“When I said I was doing a rock album, it was about doing a freedom thing. This album isn’t hip-hop. When I do my Carter albums, I know I’ve got to rap, I know I’ve got to spit — I know the words I’ve got to say and the subjects I’ve got to talk about. I also know the things I shouldn’t say, the things I shouldn’t talk about. There’s none of those limits on this album. I say what I want, how I want. That’s what this album is: a freedom album. And rock is the avenue that gives you that freedom.”
There it is again. Freedom. Freedom after prison looked different to T.I. and Wayne, respectively. The former distanced himself from lyrical and thematic allusions to guns and violence; and the latter attempted to extract himself from the hip-hop prism altogether. Either way, freedom after prison for these artists meant creating separation between hip-hop, in all of its blackest and harshest realities. Even beloved trap pioneer, Gucci Mane, is showing signs of separatism. Though his post-prison album, Everybody Looking, largely continues on the subject matter of his previous albums and mixtapes, Gucci’s public posturing has significantly shifted. The same artist who impressed fans with the indelible rap analogy of “getting lost in the sauce,” was slated to headline an “All Lives Matter” concert in Biloxi, Mississippi. The world of the un-free is new and old. T.I., Lil Wayne, and, to a degree, Gucci Mane, used their talents and connections to break through the space that linked them to immediate and perpetual violence — only to be forced down to size.
The impact of prison time, and, consequently, surveillance on a rapper’s career is based on a number of variables. For instance, if an artist has already established a company or record label they’re more likely to focus on their business. T.I. dove into Grand Hustle Records, signing both Trae the Truth and Iggy Azalea in 2010. Weezy picked up a new endorsement from Samsung. A week after his release from prison, Gucci announced via Instagram that his new clothing line, Delantic, would be dropping soon. These guys would be fine as soon as the heat died down.
The impact of the state’s gaze on black artists career trajectory is even more dramatically tethered to gender. Unlike T.I., Lil Wayne, and Gucci, black women rappers aren’t granted the same access to opportunities in corporate America. Lil Kim never recovered, musically or personally, from the compounding effects of Biggie’s death in ‘97 and her perjury sentence in 2005 (though The Naked Truth sold a million copies, it was released the first day of Kim’s sentencing). Foxy Brown has had continuous run-ins with the law, in ‘97 and again in 2004, and her career resides in a shadowy murk. And Remy Ma, who completed a six-year prison sentence in August 2014, signed on to a reality show — a profitable, if odd, remix of the state surveillance ethic. If you’re going to watch my life, at least pay me for it!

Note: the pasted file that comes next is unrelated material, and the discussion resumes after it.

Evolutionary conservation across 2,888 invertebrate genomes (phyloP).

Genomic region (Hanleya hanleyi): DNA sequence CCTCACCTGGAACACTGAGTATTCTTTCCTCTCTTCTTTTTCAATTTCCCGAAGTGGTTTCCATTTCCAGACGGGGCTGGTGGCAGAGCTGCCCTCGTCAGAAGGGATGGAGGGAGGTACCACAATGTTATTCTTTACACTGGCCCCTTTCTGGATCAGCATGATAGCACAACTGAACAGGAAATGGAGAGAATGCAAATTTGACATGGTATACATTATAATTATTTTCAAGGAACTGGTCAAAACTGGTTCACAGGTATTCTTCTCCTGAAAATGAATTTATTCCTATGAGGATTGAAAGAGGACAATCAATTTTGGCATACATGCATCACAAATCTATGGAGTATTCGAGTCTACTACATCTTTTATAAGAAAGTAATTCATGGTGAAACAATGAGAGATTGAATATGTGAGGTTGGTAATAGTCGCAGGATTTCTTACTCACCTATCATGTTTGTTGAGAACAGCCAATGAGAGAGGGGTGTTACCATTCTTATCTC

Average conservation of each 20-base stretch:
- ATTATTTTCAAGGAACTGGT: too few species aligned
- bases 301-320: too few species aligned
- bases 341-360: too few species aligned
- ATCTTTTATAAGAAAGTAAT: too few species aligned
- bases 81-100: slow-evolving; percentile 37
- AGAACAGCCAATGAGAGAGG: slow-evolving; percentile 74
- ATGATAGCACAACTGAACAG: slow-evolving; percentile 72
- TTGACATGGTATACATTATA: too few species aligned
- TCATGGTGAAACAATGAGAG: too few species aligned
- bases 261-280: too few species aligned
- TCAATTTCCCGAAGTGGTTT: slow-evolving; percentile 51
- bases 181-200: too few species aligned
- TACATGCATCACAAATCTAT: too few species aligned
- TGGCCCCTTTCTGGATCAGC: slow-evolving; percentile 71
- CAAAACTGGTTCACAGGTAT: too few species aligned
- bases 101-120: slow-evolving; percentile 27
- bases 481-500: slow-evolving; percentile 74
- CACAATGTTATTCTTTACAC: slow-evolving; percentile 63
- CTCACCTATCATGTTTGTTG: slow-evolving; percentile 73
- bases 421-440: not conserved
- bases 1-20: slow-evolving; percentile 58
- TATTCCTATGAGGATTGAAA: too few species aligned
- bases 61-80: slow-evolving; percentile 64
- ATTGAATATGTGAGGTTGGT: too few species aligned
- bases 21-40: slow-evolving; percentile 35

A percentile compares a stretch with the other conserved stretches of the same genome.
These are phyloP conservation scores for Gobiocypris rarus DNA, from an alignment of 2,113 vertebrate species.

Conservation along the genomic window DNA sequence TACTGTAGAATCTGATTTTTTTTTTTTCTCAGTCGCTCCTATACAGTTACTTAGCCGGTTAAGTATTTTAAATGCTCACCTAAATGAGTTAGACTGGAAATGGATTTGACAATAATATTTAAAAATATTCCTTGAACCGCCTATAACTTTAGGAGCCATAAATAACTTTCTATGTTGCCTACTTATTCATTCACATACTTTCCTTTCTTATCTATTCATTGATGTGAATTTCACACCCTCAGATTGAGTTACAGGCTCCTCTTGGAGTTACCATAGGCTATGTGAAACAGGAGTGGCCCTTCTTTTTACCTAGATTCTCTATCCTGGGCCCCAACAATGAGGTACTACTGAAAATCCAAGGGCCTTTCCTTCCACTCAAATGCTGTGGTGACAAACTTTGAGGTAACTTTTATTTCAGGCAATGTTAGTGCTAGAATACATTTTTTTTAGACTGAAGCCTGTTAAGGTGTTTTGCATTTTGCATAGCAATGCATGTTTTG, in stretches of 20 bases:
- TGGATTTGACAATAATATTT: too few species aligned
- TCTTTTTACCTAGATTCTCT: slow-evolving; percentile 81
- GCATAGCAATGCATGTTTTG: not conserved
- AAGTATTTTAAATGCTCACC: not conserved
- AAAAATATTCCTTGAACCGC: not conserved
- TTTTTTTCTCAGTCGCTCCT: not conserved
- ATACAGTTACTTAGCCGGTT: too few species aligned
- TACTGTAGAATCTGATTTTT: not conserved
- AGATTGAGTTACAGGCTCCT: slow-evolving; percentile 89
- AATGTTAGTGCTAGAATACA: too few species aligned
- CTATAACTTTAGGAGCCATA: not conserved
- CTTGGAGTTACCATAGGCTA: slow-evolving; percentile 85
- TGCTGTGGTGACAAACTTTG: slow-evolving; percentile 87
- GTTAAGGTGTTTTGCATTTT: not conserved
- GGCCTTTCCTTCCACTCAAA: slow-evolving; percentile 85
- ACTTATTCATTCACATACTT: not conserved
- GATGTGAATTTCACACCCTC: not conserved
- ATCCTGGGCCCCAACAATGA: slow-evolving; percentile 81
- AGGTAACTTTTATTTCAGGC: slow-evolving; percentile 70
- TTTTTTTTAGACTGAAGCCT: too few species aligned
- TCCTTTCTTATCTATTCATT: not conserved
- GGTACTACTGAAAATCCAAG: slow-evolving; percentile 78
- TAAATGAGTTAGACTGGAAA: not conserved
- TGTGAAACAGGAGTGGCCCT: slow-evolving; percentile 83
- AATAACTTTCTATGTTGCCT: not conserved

Fans, of course, are impacted most immediately by the music. Unfortunately, there are have been a lot more post-prison albums that favor No Mercy than All Eyez on Me. But maybe the quality of an album following prison time doesn’t matter: after all, artists have made great albums in the penitentiary and under federal watch. What’s crucial is that rappers have the choice to include whatever they deem genuinely authentic to their narrative. Writing in 1966, Amiri Baraka noted: “The impulse, the force that pushes you to sing…all up in there…is one thing…what it produces is another. It can be expressive of the entire force, or make it the occasion of some special pleading. Or it is all equal…we simply identify the part of the world in which we are most responsive. It is all there. We are exact (even in our lies). The elements that turn our singing into direct reflections of our selves are heavy and palpable as weather.”
Perhaps these artists are doing that, perhaps the new post-prison freedom is exactly who they are in that moment and it is precisely their un-freedom that boils just under the surface of their sound. Still, these works are valuable in explaining how the state, through all of its surveillance tactics, dictates how artists express themselves.